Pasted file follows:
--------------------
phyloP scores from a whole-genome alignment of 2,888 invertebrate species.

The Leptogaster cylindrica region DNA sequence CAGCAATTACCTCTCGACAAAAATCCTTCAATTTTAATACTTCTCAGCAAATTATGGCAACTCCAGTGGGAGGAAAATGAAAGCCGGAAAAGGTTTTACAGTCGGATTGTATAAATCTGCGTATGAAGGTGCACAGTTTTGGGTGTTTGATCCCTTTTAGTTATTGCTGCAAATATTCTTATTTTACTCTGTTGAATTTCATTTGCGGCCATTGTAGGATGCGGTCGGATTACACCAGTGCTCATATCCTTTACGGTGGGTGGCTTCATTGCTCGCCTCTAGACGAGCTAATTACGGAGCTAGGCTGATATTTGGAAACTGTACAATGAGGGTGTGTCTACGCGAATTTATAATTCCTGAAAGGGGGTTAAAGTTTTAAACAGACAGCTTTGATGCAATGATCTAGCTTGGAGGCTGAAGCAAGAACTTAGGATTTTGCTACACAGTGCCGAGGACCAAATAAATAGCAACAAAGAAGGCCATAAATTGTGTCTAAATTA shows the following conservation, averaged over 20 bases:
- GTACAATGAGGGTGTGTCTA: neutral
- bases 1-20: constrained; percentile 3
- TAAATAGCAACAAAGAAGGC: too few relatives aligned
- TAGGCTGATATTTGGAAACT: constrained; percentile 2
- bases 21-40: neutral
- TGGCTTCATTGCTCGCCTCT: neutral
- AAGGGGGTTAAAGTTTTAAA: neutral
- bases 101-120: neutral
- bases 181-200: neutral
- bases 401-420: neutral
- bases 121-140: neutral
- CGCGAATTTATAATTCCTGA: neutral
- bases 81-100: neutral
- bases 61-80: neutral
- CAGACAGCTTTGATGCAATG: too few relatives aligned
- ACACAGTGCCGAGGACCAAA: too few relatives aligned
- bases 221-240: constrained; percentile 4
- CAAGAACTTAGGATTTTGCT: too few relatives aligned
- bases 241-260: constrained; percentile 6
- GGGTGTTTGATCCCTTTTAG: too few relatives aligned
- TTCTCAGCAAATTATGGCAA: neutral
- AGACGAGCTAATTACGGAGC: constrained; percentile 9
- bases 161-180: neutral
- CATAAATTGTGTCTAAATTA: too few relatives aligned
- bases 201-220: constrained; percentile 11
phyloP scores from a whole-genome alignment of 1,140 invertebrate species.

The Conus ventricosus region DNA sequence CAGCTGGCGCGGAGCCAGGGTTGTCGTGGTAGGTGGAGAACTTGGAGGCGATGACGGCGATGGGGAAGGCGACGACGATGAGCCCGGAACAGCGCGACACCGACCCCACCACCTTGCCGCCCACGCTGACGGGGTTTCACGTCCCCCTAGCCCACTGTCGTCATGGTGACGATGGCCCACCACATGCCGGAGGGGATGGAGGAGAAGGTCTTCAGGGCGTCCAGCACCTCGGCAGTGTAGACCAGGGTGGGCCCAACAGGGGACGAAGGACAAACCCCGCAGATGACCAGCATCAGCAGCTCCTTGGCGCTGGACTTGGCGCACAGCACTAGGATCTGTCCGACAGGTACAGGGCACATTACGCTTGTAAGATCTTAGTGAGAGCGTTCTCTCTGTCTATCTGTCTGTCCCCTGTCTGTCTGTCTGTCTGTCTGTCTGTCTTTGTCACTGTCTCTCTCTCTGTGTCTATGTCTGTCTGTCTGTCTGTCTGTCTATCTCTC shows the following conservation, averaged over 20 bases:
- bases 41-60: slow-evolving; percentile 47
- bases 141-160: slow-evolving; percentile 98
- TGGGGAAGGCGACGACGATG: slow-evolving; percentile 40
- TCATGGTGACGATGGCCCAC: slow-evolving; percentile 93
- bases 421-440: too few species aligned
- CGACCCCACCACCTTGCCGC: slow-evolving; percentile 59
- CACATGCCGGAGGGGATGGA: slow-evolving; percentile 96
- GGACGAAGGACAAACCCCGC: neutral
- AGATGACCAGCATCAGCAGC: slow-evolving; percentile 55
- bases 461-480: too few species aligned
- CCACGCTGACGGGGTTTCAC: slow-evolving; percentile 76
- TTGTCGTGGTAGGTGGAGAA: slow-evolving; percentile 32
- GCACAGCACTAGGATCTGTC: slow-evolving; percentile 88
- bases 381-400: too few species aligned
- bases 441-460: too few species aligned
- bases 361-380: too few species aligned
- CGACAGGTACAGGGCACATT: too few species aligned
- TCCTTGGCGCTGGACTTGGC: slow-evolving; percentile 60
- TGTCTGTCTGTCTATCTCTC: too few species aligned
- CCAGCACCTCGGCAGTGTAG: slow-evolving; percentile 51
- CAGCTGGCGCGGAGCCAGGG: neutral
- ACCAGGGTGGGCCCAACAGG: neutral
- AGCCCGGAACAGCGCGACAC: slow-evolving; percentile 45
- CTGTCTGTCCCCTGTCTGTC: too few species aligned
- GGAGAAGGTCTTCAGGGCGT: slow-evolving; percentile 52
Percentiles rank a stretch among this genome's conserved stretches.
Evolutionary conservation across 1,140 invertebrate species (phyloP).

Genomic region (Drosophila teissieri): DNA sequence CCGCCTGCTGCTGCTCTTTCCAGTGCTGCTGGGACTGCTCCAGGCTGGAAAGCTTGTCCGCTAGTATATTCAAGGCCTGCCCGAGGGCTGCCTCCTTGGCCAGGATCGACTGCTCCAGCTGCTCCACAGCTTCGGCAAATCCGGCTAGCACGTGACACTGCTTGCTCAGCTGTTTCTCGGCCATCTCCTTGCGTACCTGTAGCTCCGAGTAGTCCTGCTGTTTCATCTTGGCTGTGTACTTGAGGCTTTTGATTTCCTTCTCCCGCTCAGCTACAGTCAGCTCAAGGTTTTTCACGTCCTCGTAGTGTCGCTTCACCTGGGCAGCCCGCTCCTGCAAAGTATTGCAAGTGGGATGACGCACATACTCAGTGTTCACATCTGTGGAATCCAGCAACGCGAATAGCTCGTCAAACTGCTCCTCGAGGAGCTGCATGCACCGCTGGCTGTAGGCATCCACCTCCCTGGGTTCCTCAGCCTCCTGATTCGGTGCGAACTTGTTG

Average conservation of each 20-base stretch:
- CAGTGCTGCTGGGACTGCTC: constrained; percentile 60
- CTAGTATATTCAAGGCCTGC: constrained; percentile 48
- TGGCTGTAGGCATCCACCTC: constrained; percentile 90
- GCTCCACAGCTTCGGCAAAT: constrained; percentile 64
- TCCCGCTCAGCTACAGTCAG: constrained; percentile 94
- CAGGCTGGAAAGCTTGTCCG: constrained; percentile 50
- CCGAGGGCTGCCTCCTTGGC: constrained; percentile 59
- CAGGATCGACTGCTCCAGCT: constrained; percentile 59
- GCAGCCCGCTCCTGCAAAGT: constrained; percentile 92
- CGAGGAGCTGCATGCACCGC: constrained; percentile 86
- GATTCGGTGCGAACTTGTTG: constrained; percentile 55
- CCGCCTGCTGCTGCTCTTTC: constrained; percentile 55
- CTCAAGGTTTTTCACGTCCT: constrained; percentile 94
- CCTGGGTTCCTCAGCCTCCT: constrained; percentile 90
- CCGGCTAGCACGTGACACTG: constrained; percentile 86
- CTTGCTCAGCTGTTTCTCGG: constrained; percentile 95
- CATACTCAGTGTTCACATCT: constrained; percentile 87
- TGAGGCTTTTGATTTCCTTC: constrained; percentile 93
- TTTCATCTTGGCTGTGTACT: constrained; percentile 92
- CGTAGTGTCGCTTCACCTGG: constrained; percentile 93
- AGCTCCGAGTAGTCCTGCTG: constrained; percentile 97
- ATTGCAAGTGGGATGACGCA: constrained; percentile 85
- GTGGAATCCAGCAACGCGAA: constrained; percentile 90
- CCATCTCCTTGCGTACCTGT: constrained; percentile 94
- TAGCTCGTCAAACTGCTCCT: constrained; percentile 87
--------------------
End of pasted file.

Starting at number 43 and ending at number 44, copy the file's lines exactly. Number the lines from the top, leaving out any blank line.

- bases 381-400: too few species aligned
- bases 441-460: too few species aligned